Football: Spanish judge bars league strike

MADRID, March 30, 2011 (AFP) - A Spanish judge on Wednesday barred the country's football league (LFP) from staging a strike this weekend to protest broadcast rights.

The judge backed a suit filed by six first division clubs who had opposed the planned walkout.

Madrid Judge Purificacion Pujol decided to "suspend ... the agreement adopted by the (LFP) on February 11. As a result, the official calendar of the first and second divisions of the league cannot be changed," she said in a ruling.

Pujol on Tuesday heard depositions by the parties concerned: representatives of the LFP and those of six clubs opposed to the strike.

The LFP said it "respects the decision" of the judge but maintains its "demands of the government."

The association announced on February 11 its decision to call the strike for the weekend of April 2-3 to protest a long-standing rule that one first division match per weekend is broadcast for free on television.

Negotiations followed with political leaders to find a solution, but the LFP reiterated its decision last week.

But Espanyol Barcelona, Villarreal, Zaragoza, Athletic Bilbao, Real Sociedad and Sevilla then took legal action to try and prevent the strike.

The United States lines up to defend a free kick by Lionel Messi #10 of Argentina, a Barcelona striker, during a friendly match at New Meadowlands Stadium on March 26, 2011 in East Rutherford, New Jersey, USA. AFP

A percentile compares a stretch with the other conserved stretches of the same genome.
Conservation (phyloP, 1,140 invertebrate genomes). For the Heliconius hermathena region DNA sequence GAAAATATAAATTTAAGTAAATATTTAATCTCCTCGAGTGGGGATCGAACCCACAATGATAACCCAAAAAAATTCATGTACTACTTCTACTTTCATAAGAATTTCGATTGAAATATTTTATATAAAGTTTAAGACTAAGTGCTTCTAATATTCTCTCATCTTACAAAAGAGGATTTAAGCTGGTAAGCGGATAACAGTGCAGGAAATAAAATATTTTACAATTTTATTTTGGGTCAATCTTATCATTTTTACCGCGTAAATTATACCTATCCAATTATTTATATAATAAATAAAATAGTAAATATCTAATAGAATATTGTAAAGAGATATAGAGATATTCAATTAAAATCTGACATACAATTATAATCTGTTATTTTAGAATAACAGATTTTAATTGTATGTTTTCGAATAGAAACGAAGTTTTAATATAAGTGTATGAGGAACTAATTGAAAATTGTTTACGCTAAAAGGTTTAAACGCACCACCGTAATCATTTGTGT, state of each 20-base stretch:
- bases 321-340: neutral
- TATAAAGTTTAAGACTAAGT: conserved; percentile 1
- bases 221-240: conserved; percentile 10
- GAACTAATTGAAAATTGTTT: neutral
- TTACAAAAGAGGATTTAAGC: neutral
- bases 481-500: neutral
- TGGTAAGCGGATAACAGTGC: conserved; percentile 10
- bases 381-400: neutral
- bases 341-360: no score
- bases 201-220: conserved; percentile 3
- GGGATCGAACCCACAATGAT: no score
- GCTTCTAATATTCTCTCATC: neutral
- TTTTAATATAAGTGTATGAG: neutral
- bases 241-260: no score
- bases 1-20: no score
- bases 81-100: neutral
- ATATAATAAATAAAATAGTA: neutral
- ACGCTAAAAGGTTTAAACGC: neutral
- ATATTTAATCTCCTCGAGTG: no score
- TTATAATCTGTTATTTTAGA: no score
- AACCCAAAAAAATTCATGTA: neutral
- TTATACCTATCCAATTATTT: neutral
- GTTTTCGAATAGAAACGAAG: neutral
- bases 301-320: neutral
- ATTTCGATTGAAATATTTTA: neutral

They described the proposed action as "a disproportionate, untimely measure that is contrary to the interests of the clubs, the competition and the fans and is, in addition, contrary to the law".

The managing director and deputy chairman of Sevilla, Jose Maria Cruz, resigned on Tuesday from his post as vice-president of the LFP, the league said in a statement. It gave no reason for the decision.

A 1997 law allows one first division match per weekend to be broadcast for free on television, rather that on pay-per-view or cable.

Spanish media has said the LFP could receive an additional 150 million euros if the law was scrapped.

The strike would have meant the Spanish league season being extended to the weekend of June 11-12 instead of May 21-22.

A lawyer for the six clubs, Juan de Dios Crespo, had said Tuesday that if Pujol ruled their favour the other clubs would be legally obliged to play their scheduled matches or face sanctions.

Meanwhile, second division leaders Rayo Vallecano threatened not to play this weekend in a row over unpaid wages.

"We spoke about two things today - locking ourselves in the dressing room and the other option is refusing to play," said skipper Michel following a player meeting. "We haven't been paid for almost a year," he explained.

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